Change Management, Influence, Integrity and Ethics, Leadership, Listening, Mission, Stress & Avoiding Burnout

Leadership Backlash: Keeping Your Cool When the Heat Is On

Ever experienced rejection of your vision as a leader? You’ve consulted widely, thought you had the commitment of your key people but when you started to initiate change it was rejected. That experience is known as ‘leadership backlash’. And leadership backlash hurts!

Leadership backlash is a particular form of work conflict. It refers to the negative reactions of followers, other leaders, staff and sometimes external stakeholders to the decisions and actions taken by the leader, often when initiating change. Leadership backlash tests a leader’s beliefs, values, vision, character and goals. It is often a make or break time, a turning point – a time for growth and learning or a damage to confidence that breaks a leader. Professor Robert J Clinton in ‘The Making of a Leader’, describes leadership backlash as “…the condition when followers react against the course of action taken by a leader; usually due to unforeseen complications arising after the followers have previously approved of the action.”

For me it happened some 30 years ago when I was in pastoral ministry. I was proposing the relocation of our church which was limited to a quarter acre block on a downtown site. I had found a five acre property in an ideal location, very competitively priced and with sufficient space to expand our ministry. My leadership team agreed to support the proposal but when it came to a church members vote it was rejected due to opposition that surfaced while I was on leave.

When leaders experience a backlash their usual reaction is the flight, fight or freeze response. That is to quit, to argue for your case or to withdraw and stop leading. My reaction was freeze! For one month I ceased leading; I just carried out the traditional functions of my role. But eventually I experienced an inner conviction that withdrawal wasn’t a mature option and so once again I picked up the reins of leadership.

In his book “Canoeing the Mountains” Tod Bolsinger, drawing on the insights of Jim Osterhaus, Joe Jurkowski and Todd Hahn, distinguishes between the Blue Zone and Red Zone. Blue Zone leadership is about serving the mission of the organization. However, Bolsinger writes, “when the heat is on, if we’re not deliberately conscious to do otherwise, we will operate out of the Red Zone of high emotional reactivity based on one or more of four core issues: survival, acceptance, competence and control.”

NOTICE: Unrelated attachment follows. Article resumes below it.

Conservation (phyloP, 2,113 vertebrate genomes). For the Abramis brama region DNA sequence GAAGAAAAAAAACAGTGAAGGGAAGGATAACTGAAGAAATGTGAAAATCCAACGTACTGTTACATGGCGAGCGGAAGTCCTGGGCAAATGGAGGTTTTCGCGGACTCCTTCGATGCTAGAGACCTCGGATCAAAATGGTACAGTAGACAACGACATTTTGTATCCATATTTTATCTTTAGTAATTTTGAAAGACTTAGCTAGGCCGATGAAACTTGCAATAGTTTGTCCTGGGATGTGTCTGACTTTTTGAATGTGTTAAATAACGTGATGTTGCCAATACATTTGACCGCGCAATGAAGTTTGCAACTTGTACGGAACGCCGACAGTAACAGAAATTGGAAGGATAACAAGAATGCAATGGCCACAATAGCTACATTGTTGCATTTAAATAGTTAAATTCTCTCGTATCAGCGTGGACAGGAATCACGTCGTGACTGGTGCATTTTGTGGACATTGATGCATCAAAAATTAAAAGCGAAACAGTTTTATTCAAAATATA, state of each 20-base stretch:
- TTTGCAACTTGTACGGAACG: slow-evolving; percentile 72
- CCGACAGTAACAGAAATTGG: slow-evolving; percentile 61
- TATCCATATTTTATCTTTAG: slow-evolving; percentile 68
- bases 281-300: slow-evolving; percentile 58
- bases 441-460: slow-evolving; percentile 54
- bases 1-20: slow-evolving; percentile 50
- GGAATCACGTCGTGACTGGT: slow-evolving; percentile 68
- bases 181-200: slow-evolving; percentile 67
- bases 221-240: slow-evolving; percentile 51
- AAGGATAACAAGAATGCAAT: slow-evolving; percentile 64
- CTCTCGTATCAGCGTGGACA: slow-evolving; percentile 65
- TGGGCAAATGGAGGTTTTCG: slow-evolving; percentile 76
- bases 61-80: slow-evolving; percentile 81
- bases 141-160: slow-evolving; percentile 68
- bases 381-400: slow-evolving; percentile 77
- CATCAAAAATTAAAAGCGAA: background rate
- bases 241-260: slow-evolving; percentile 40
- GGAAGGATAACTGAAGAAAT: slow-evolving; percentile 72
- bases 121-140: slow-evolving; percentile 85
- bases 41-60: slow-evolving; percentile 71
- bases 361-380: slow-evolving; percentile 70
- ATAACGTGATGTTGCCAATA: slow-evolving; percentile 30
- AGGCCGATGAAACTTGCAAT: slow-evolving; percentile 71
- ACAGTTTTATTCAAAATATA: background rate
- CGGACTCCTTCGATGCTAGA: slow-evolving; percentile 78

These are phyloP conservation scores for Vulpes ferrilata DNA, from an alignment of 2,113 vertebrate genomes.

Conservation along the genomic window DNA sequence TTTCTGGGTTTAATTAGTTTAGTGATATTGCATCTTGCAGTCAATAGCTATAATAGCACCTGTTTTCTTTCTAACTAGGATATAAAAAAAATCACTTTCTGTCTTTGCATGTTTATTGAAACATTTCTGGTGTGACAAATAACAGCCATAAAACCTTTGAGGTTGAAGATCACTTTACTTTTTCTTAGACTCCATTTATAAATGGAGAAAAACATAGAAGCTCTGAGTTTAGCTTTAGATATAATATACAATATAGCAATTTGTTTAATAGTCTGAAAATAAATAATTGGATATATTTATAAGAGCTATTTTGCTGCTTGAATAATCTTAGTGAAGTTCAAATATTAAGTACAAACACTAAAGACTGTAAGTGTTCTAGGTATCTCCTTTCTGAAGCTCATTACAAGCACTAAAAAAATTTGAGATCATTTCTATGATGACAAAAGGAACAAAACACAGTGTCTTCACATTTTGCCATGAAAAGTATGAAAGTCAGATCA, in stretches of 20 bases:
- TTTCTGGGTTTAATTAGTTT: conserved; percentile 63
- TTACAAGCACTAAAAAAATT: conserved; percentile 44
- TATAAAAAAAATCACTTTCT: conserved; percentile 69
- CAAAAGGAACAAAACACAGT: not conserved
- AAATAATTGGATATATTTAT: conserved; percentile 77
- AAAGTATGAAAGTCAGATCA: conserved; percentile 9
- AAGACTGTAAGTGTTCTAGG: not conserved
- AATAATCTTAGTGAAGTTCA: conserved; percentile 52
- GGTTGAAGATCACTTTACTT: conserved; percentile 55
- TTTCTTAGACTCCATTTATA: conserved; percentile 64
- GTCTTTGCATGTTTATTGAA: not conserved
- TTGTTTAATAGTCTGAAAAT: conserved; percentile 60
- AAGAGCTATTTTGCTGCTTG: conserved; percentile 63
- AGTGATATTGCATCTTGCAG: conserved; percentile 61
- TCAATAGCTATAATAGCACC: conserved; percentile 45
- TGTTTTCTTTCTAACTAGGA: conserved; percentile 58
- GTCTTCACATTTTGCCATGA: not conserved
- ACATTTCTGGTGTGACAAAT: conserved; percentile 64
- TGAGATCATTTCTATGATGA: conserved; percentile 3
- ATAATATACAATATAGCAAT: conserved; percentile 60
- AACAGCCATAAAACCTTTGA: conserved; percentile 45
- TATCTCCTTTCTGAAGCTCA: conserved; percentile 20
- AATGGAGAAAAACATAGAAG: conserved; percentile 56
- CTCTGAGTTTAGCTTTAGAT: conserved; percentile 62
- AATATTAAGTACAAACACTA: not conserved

Successful leaders invariably have experienced backlash. Although perhaps reacting initially like me, nevertheless they come through it and have grown as leaders. ‘Play it safe’ managers and pastors who refuse to take risks are little more than people-pleasers and will never be authentic leaders unless they change their mindset.

Surviving a leadership backlash is a great confidence booster as well as a key learning experience. For me, I came to appreciate the importance of respectful communication and the need to be present when important decisions are being processed. In addition, I’ve come to value the benefit of greater objectivity in having a leadership coach with whom I can processes my feelings and explore constructive strategies.

As indicated, the key to dealing with backlash is respectful communication. Here are four important steps I’ve found to be helpful: 

1)  Invite people to meet, phone or email you to express any concerns they may have regarding your proposal within a specified timeframe;

2)  Once responses have been received within that timeframe, invite members to an open meeting to hear the concerns you’ve received. Then respond to each respectfully while maintaining your own integrity. Often just being heard respectfully will ameliorate people’s concerns;

3)   Attempt to reach consensus regarding appropriate next steps arising from (2);

4)   Be sure to action any commitments made from (3).

Finally… Having worked through the above process, if as a leader you feel unable to compromise your position, it may be wise to resign. However, before doing so I would strongly encourage you to process such a decision with a leadership coach. Just recently, one of my clients introduced me to some friends by saying, “He saved my butt!” My client freely acknowledged that when he was facing leadership backlash, a few years ago, he would have resigned if he didn’t have a coach who could support and guide him. The difficult issue he was facing then is no longer present and his church is now in a positive space.

Graham Beattie

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